As the city and state released statements on the removal of hazardous waste from beneath the surface of a Gert Town street, WVUE Fox 8 News revealed documents indicating the Mayor’s Office and Louisiana Department of Environmental Quality knew the U.S. Environmental Protection Agency had detected 100 times the normal level of radium at the street surface. Residents of the area surrounding the site filed a class-action lawsuit in June claiming the city knew about the radioactive materials as far back as 2013 and did nothing. In a 2010 report, the EPA estimated that there are about 15 brownfields — former industrial sites with potential contamination — in Gert Town and 40 in Central City. Mayor’s Office statement on the hazardous waste removal:
The City announced Wednesday that the final four of six total containers with underground material from the work site in the Lowerline and Coolidge area have been removed for transport to Anders, Texas. In May 2018, the Cantrell administration learned about the presence of underground material producing radiation below the road surface at the intersection of Lowerline Street and Coolidge Court.
The city of New Orleans has released a statement on the removal of hazardous materials in Gert Town about two weeks week after about 1,000 Gert Town neighbors filed a class-action suit against the city, according to media reports. WWL-TV first reported on the hazardous waste early in June. Later in the month, neighbors filed a suit claiming the city knew about the materials and did nothing to notify the neighborhood. Crews in hazmat suits dug up the material without alerting residents to its dangers, the neighbors claim. The materials were below the road surface on Lowerline Street and Coolidge Place.
With existing electric vehicle charging infrastructure in place and working toward energy efficiency investments defined in their new Strategic Master Plan, the Port of New Orleans (Port NOLA) expanded its EV fleet with the help of the Clean Fuel Transition Fund for Public Fleets, managed by the Regional Planning Commission’s Clean Fuel Partnership program. This funding helped the Port offset the costs of two plug-in hybrid electric F-150s equipped with extended range technology, including a high voltage lithium battery pack and regenerative braking. The systems, developed by XL, enable an estimated 50% increase in miles per gallon and 33% decrease in emissions. Project partners celebrated this innovative clean transportation project at a ribbon cutting ceremony held Tuesday, June 18, at Port NOLA. “We are pleased to celebrate Port NOLA’s new plug-in hybrid electric trucks, which are helping the Port save fuel, reduce emissions and invest in efficiency,” said Port NOLA President and CEO Brandy D. Christian.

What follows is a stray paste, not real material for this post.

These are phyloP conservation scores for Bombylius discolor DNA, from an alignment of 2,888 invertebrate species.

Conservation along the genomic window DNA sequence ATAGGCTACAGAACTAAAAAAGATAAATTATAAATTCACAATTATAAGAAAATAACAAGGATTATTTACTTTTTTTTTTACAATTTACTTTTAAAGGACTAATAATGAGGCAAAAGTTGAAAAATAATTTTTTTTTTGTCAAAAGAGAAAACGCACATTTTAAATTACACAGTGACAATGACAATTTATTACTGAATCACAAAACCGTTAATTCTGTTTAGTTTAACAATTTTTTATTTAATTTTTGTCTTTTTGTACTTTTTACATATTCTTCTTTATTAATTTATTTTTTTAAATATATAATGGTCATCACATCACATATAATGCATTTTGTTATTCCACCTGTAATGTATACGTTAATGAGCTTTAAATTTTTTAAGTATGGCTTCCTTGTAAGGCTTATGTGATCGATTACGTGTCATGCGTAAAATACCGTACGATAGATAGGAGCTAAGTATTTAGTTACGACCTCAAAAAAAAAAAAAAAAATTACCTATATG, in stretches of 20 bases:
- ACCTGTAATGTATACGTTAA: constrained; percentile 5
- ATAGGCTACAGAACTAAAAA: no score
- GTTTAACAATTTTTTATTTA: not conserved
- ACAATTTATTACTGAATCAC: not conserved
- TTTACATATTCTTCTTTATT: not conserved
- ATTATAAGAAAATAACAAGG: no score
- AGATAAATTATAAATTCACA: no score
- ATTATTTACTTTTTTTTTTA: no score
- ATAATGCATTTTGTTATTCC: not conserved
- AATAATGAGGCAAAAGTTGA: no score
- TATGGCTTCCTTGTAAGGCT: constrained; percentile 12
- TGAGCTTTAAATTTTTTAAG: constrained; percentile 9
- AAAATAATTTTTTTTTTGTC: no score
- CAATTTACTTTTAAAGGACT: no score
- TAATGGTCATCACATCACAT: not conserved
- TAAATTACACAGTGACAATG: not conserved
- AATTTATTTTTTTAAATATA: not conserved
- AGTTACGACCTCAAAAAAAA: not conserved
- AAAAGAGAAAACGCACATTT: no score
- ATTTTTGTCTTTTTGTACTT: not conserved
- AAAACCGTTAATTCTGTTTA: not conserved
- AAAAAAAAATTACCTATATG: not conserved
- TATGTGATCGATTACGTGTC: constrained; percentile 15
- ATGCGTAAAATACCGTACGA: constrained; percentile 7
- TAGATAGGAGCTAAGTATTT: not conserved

The Port of New Orleans and Regional Planning Commission today will introduce new plug-in hybrid electric trucks to its electric vehicle fleet. The new trucks are part of an overall effort to reduce emissions at the multi-billion-dollar multimodal gateway for international trade. The Port is celebrating their arrival today with a ribbon-cutting ceremony at its headquarters, 1350 Port of New Orleans Place, at 2 p.m.